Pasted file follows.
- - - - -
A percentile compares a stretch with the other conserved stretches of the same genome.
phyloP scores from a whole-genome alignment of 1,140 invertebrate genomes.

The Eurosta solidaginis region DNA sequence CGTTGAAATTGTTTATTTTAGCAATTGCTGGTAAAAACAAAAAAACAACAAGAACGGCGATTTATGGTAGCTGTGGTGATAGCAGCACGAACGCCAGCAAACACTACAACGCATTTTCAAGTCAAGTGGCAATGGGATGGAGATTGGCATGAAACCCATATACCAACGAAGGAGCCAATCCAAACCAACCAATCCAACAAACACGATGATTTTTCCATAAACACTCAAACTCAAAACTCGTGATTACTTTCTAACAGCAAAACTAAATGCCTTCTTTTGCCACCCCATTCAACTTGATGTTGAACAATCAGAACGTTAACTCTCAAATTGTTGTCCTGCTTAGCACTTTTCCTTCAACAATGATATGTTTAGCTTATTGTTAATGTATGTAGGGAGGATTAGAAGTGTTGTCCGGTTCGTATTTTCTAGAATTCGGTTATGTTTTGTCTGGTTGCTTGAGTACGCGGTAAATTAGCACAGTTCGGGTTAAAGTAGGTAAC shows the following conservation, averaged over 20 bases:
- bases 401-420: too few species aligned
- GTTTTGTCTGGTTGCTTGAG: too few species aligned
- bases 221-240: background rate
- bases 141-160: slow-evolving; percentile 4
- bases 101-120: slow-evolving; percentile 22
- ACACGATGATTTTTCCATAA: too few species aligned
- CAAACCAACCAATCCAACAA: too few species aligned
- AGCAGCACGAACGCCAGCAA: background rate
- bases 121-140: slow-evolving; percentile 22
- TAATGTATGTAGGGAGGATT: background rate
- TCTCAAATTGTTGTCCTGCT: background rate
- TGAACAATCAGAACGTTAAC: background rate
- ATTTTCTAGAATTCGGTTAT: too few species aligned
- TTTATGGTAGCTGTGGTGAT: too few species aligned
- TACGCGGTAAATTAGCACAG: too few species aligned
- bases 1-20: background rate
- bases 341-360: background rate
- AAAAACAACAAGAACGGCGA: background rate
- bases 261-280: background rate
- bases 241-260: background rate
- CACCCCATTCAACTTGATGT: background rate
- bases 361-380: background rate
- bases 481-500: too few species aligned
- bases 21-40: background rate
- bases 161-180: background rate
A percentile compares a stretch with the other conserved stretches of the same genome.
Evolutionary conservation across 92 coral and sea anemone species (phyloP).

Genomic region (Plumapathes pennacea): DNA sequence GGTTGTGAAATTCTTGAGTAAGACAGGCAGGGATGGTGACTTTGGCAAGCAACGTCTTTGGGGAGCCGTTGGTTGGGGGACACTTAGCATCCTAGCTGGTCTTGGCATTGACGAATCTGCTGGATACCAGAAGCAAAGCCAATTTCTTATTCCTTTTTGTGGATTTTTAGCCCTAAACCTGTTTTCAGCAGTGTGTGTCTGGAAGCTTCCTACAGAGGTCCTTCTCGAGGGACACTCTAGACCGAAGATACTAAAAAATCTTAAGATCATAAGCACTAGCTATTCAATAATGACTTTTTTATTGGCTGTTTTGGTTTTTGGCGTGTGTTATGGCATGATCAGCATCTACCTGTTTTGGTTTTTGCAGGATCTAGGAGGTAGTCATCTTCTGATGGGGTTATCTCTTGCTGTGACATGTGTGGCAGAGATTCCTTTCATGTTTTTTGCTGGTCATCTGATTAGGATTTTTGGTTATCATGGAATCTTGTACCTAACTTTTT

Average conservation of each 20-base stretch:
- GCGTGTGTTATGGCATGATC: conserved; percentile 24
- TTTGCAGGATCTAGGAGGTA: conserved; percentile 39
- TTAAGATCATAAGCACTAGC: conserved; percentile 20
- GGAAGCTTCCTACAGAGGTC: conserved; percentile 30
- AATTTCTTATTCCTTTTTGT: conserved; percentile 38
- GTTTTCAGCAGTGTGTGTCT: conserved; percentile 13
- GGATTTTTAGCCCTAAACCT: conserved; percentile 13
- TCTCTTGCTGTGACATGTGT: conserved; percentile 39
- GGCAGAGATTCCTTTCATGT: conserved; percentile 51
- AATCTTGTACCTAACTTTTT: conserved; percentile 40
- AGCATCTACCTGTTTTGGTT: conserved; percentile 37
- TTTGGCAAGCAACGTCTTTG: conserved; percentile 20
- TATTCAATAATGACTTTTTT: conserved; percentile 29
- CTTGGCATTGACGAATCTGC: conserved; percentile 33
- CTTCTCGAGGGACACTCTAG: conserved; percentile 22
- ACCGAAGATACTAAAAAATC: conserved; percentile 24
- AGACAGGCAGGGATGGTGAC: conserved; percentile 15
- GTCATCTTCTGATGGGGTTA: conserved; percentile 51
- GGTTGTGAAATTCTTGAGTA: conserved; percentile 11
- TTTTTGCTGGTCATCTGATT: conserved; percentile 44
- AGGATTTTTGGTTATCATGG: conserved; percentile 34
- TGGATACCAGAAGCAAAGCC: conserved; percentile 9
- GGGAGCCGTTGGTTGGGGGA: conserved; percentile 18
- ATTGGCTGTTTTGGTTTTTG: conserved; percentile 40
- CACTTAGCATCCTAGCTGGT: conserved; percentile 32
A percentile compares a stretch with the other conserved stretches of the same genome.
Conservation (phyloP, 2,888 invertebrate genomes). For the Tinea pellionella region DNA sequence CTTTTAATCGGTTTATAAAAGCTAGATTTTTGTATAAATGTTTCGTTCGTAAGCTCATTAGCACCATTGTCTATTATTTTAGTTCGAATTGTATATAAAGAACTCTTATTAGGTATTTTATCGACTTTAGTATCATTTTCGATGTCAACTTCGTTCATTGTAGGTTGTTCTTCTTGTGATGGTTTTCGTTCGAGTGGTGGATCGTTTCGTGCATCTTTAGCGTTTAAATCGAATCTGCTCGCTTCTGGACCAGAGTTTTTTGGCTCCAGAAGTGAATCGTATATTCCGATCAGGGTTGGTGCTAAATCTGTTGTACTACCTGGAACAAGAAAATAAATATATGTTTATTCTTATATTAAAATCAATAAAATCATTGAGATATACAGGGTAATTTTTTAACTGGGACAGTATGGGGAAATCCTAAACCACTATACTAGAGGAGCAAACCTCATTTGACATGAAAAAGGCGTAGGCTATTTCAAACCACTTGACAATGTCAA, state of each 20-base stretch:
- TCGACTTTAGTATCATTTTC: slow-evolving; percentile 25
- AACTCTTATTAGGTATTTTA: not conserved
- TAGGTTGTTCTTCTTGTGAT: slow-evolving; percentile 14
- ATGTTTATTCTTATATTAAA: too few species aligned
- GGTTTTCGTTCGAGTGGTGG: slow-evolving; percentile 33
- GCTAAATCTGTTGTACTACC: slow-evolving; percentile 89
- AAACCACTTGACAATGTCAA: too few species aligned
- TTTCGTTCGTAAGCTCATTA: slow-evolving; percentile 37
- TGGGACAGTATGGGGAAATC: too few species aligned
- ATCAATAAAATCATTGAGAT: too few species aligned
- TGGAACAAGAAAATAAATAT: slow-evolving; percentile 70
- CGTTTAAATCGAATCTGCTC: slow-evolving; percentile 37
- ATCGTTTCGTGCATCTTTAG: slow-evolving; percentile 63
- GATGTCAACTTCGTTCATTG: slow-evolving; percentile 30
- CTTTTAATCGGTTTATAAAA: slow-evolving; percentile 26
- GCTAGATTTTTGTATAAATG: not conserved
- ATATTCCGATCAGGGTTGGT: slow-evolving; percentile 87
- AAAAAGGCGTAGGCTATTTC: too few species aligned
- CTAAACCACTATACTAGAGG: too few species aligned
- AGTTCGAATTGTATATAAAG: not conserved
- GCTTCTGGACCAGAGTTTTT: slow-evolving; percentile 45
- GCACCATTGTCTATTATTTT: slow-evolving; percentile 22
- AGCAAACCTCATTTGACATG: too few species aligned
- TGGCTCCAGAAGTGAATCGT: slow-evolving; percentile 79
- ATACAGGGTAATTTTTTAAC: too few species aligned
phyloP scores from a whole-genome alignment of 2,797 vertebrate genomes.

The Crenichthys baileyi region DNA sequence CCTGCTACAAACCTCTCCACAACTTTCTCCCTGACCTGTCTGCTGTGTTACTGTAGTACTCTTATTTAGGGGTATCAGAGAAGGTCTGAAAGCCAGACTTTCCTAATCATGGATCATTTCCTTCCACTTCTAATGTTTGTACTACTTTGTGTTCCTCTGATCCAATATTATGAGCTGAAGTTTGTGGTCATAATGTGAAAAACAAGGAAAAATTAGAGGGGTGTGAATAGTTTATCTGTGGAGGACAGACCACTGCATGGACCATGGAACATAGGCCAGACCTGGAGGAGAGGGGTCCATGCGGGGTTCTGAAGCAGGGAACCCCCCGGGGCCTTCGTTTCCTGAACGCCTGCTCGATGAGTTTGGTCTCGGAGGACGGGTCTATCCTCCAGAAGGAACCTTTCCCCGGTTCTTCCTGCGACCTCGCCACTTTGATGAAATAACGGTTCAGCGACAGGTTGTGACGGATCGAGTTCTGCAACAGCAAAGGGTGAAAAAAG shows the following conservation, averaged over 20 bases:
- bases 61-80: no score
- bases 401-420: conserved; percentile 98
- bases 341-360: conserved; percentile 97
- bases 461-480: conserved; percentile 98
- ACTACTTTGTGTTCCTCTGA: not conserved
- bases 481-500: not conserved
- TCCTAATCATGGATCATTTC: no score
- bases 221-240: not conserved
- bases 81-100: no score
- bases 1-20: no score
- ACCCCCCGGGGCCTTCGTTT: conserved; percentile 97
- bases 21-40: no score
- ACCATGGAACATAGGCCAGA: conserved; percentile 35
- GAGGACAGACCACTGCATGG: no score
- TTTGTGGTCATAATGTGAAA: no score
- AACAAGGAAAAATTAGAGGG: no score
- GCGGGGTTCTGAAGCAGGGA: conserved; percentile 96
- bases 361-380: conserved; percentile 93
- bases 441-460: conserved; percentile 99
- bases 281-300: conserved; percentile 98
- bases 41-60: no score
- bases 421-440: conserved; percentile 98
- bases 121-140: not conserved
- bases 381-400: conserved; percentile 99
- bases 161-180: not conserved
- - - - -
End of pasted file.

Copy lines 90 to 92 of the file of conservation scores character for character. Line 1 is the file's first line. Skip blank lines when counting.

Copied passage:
- bases 461-480: conserved; percentile 98
- ACTACTTTGTGTTCCTCTGA: not conserved
- bases 481-500: not conserved